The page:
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Setting a policy framework that supports innovation is critical for at least two reasons. First, it enhances the competitiveness of US-based industries and supports domestic economic growth. Second, the nation stands to benefit from well-paying jobs if multinational corporations see the United States as the best place to perform research and development (R&D) and other activities related to innovation and ultimately to build factories and offices here.3

Our own history and contemporary international examples show that leadership in research is not a sufficient condition for gaining the lion’s share of benefits from innovation. Recent developments in Japan illustrate what can happen to a science- and technology-based economy that does not adapt its innovation environment to changing conditions. Japan’s growth trajectory in various science and engineering inputs and outputs (R&D investment, science and engineering workforce, patents) since the early 1990s has been similar to what it was before that time.4 Yet its ability to profit from innovation in the form of higher productivity and income has recently fallen. Part of the explanation for the change is in the dual nature of the Japanese economy: World-class manufacturing that serves a global market exists side-by-side with inefficient industries, such as construction.5 Economic mismanagement and a lack of flexibility in labor and capital markets also are to blame.

In contrast, in the middle 1990s the United States saw a jump in productivity growth from that which had prevailed since the first oil shock of the early 1970s.6 In addition to continuous gains in manufacturing productivity and productivity growth generated by the use of information technology, the creation of new business methods that took advantage of information technology were widespread here.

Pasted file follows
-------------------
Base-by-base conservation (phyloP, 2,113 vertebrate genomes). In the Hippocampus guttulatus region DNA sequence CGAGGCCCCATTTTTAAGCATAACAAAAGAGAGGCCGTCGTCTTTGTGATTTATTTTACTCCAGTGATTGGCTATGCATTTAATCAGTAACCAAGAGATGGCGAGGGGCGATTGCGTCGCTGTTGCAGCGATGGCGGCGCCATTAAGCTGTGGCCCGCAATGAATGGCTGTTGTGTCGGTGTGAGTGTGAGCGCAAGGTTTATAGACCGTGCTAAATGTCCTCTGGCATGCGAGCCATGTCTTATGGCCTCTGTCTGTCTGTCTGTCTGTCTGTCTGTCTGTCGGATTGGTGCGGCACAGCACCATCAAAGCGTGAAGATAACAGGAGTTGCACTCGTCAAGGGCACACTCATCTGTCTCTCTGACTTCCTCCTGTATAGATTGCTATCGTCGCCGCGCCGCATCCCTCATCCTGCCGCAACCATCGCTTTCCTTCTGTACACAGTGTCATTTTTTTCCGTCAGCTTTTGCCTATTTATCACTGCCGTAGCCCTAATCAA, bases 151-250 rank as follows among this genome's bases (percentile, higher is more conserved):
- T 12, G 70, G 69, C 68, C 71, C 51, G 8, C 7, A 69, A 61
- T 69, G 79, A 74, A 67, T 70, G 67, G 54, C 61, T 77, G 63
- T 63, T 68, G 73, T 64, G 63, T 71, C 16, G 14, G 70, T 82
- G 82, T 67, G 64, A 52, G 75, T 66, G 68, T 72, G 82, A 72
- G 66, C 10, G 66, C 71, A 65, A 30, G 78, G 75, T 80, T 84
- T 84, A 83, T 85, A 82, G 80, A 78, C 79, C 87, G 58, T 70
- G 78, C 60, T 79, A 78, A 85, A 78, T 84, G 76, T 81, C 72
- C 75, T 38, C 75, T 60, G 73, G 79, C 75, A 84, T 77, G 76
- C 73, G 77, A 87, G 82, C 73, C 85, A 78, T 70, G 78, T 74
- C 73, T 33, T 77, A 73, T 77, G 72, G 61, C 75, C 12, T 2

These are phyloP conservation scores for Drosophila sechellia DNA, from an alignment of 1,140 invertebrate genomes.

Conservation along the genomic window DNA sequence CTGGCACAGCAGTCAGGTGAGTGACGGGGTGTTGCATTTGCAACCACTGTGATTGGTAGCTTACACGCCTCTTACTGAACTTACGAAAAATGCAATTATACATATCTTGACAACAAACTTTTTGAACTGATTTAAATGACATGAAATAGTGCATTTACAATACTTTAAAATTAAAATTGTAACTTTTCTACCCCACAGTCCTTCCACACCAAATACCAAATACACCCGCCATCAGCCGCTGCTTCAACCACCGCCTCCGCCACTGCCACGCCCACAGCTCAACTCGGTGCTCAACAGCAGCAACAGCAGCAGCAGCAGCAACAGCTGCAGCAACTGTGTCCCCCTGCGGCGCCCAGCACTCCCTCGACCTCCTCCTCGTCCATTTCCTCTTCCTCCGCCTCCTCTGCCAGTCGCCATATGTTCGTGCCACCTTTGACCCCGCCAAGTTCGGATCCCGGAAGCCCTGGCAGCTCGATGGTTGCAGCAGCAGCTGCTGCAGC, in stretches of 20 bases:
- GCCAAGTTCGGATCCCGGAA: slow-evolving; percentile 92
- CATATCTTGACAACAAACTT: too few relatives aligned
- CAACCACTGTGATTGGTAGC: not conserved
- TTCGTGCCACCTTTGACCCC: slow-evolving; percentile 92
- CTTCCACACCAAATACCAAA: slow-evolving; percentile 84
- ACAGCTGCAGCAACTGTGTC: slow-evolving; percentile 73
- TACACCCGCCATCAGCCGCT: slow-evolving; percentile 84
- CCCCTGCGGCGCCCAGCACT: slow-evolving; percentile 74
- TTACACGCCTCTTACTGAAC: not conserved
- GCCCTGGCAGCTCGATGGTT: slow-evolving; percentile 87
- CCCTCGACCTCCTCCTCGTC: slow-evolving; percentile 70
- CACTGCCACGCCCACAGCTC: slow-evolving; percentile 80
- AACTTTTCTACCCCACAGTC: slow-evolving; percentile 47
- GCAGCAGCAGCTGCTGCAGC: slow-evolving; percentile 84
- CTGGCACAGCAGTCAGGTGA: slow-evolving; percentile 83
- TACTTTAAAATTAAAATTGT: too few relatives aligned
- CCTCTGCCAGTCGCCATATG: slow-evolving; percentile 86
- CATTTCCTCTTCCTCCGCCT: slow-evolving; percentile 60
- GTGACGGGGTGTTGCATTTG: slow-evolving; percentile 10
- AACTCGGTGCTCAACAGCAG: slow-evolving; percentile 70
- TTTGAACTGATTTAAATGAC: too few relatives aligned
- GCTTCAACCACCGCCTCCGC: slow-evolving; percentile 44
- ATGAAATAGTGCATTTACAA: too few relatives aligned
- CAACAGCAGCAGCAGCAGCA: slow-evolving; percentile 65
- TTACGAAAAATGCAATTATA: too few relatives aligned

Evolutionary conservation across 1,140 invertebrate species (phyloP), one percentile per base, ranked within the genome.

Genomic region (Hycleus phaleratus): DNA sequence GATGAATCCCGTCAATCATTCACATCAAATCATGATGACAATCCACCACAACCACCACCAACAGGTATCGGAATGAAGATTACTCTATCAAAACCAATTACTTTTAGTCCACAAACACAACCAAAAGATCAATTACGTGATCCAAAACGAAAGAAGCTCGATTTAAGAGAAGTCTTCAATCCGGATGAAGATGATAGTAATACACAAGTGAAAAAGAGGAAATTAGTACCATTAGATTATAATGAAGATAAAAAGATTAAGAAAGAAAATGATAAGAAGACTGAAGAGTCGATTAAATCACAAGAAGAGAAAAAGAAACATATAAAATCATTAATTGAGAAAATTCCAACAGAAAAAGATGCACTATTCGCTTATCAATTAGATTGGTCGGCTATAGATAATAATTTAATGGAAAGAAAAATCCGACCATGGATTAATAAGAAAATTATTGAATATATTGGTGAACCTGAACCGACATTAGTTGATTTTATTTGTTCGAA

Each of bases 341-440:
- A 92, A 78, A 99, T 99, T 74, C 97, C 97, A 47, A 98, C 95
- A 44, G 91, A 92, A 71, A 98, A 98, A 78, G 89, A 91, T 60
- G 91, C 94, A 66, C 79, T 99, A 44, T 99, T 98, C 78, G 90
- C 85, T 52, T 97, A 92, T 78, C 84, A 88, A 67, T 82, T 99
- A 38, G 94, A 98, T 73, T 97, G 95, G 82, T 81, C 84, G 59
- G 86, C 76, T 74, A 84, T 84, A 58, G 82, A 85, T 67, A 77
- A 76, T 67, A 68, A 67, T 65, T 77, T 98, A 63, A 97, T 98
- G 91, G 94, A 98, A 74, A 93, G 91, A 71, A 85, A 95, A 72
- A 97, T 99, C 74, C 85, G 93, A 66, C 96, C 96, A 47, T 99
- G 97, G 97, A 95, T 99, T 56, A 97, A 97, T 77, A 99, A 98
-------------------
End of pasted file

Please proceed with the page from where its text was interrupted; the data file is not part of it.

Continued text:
Science and technology and the innovation process are not zero-sum games in the international context.7 The United States has proved adept in

3

National Research Council. A Patent System for the 21st Century. Washington, DC: The National Academies Press, 2004. P. 18.

4

B. Steil, D. G. V. Nelson, and R. R. Nelson. Technological Innovation and Economic Performance. Princeton, NJ: Princeton University Press, 2002.

5

D. W. Jorgenson and M. Kuroda. Technology, Productivity, and the Competitiveness of US and Japanese Industries. In T. Arrison, C. F. Bergsten, E. M. Graham, and M. C. Harris, eds. Japan’s Growing Technological Capability: Implications for the US Economy. Washington, DC: National Academy Press, 1992. Pp. 83-97.

6

W. Nordhaus. The Sources of the Productivity Rebound and the Manufacturing Employment Puzzle. Working Paper 11354. Cambridge, MA: National Bureau of Economic Research, 2005.

7

Wm. A. Wulf. Observations on Science and Technology Trends: Their Potential Impacts on Our Future. In A. G. K. Solomon, ed. Technology Futures and Global Wealth, Power and Conflict. Washington, DC: Center for Strategic and International Studies, 2005. Pp. 9-16.



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